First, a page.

The first film gave Ryder a minor omniscience that led some viewers to suggest he bore supernatural traits, but they're explained easily enough through his own unknown history and basic genre conventions. Here, though, the idea is teased more directly. "It's starting again!", screams Jim at one point. "He doesn't look the same, but I know it's him!" It's clearly his delusion talking, but Jack's given the same general appearance, from overcoat to hand bandage, and he repeatedly suggests he's pushing Maggie until she becomes capable of violence – again, something Ryder managed without having to literally say it.

Anyway. A whole mess of cops are shot dead and shop owners are stabbed before Maggie finally works up the gumption to focus and fight back. How you ask? If you guessed by climbing into a Cessna, chasing him down in his semi truck, and repeatedly buzzing him at high speeds then you're a winner! I kid, of course. No one associated with this movie is a winner. She keeps doing fly-bys until Jack shoots some holes in her fuselage and gas tank – another echo of the original – and with no other options, she crashes her plane into the front of the truck. Of course the crash doesn't kill Jack, but I'll leave the discovery of what does to those of you unwise enough to give the movie a watch on your own.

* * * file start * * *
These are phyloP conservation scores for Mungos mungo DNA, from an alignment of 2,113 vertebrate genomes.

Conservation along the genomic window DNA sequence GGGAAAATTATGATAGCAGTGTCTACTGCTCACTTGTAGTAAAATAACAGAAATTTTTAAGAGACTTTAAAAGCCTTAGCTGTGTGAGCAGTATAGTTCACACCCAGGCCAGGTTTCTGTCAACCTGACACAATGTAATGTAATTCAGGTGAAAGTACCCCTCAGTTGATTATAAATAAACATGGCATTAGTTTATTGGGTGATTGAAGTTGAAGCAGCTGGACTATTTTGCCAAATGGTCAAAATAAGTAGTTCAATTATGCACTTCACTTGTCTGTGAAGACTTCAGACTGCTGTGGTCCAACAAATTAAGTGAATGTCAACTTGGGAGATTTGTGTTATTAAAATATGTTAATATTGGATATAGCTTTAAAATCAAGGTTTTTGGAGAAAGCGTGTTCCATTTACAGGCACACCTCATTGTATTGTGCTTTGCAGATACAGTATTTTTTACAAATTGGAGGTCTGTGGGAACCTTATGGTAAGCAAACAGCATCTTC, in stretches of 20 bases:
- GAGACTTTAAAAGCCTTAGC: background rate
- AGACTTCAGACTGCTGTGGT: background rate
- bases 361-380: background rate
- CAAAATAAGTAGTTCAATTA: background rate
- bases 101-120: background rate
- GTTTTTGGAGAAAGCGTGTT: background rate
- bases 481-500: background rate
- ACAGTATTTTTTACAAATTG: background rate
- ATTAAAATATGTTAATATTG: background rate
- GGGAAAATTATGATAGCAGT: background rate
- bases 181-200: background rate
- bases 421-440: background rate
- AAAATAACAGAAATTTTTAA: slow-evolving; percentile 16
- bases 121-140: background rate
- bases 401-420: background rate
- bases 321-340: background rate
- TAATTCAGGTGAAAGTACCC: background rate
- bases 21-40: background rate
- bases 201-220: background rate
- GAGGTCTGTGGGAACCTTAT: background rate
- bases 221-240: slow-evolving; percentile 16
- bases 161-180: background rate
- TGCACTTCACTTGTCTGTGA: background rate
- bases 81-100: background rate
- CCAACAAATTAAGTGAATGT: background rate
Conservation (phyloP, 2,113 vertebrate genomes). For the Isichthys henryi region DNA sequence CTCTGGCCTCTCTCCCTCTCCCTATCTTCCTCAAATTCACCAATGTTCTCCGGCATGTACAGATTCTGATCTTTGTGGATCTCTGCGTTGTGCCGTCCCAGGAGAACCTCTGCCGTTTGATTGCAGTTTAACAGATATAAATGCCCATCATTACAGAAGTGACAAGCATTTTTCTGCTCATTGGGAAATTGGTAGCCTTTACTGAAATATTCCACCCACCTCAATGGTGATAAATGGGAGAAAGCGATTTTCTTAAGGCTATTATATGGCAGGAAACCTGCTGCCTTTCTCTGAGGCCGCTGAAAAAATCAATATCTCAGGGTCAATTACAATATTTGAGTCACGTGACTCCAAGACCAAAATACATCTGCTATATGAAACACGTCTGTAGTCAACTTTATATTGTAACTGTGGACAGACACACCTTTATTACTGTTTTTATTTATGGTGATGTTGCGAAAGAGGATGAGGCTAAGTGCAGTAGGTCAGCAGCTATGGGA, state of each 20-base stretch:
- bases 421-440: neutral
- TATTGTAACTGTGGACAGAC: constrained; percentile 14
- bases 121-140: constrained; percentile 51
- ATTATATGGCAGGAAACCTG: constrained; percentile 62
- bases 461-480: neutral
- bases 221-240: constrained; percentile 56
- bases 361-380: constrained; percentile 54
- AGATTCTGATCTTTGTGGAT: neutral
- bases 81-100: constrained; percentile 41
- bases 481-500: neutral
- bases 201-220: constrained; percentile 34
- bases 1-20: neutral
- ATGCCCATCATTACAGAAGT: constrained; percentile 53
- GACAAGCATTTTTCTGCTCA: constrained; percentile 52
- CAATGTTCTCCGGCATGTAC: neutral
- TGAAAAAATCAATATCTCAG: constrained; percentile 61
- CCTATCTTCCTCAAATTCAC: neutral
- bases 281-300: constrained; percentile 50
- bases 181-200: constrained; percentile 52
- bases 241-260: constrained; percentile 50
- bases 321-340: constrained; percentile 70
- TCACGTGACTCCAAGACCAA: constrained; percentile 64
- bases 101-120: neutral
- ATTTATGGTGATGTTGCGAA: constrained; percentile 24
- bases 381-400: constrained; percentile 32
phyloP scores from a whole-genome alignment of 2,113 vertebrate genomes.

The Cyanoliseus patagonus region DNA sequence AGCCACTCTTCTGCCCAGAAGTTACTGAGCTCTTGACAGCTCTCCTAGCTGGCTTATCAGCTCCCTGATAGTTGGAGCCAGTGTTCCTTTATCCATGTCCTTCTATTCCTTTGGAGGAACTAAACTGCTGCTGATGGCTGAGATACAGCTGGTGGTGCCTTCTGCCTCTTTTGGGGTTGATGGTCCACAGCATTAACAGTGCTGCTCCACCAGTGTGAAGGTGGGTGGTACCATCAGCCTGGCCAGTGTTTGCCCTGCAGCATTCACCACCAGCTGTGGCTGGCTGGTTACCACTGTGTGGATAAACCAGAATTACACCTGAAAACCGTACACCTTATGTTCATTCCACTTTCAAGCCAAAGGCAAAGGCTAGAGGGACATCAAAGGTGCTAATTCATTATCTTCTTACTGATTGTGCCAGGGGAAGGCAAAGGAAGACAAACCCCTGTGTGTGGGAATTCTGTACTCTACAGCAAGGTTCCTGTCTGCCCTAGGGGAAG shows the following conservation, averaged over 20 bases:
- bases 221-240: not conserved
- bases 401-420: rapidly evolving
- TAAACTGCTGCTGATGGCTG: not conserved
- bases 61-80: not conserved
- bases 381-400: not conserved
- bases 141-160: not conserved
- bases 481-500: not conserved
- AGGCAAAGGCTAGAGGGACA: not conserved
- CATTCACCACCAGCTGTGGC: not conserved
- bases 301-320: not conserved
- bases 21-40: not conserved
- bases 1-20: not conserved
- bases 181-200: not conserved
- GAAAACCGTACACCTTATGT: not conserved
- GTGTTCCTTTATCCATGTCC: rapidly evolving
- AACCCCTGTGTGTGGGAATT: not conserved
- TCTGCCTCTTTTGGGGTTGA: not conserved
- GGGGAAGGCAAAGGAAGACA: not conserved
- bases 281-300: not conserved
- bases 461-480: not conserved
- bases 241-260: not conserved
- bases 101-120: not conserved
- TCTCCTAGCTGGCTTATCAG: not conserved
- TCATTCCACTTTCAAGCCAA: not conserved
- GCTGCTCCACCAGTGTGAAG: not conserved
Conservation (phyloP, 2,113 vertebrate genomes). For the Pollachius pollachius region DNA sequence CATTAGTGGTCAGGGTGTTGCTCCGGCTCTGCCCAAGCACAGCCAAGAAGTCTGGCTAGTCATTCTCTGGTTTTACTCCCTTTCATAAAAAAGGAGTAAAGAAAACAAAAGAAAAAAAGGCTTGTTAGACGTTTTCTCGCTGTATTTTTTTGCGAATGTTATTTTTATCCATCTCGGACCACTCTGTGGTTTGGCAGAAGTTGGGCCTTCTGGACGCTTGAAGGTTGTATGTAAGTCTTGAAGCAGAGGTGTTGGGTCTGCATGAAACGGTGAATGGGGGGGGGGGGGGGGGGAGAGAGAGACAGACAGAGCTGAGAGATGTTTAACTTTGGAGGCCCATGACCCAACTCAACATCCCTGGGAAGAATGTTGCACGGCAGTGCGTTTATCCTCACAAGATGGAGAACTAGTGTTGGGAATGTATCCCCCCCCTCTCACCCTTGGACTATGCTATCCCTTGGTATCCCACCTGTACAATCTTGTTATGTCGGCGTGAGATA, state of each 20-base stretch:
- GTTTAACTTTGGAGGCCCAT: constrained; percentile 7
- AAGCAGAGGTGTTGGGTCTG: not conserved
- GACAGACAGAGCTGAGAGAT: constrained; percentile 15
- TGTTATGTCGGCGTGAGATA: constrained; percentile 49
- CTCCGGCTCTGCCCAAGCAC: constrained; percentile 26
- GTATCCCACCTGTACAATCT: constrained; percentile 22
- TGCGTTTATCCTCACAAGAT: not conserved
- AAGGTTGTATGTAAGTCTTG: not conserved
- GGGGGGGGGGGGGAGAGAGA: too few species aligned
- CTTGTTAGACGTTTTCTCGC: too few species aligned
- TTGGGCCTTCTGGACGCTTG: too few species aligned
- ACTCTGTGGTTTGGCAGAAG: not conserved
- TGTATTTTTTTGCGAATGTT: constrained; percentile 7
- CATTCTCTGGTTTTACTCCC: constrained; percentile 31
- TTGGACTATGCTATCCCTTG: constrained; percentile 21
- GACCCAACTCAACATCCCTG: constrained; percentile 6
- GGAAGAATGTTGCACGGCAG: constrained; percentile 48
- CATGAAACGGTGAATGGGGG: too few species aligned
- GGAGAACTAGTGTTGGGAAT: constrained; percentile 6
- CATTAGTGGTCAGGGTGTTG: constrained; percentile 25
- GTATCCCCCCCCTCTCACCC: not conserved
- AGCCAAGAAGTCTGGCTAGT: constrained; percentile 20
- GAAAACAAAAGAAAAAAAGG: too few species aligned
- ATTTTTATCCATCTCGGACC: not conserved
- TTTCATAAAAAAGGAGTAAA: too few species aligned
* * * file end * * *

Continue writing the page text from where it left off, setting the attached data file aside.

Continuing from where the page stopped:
Quick aside for the only vaguely interesting thing to come out of the ridiculously-subtitled I've Been Waiting – they apparently filmed this plane crash scene the morning of September 11, 2001.


The Hitcher II: I've Been Waiting is blandly bad on its own merits, but when viewed immediately after The Hitcher, its offenses are magnified for what it does to Jim's character and the themes found in Red's script. It's an odd choice for a DTV sequel anyway, as the original was no real financial success and instead only found value through word of mouth on its way to becoming a cult hit. So why was it made? To hurt me, obviously.

And I lied. I don't want you to watch this movie. Maggie kills Jack by shooting some gasoline which explodes, sending a CG propeller through his midsection that severs him in half. It's not as fun as it sounds.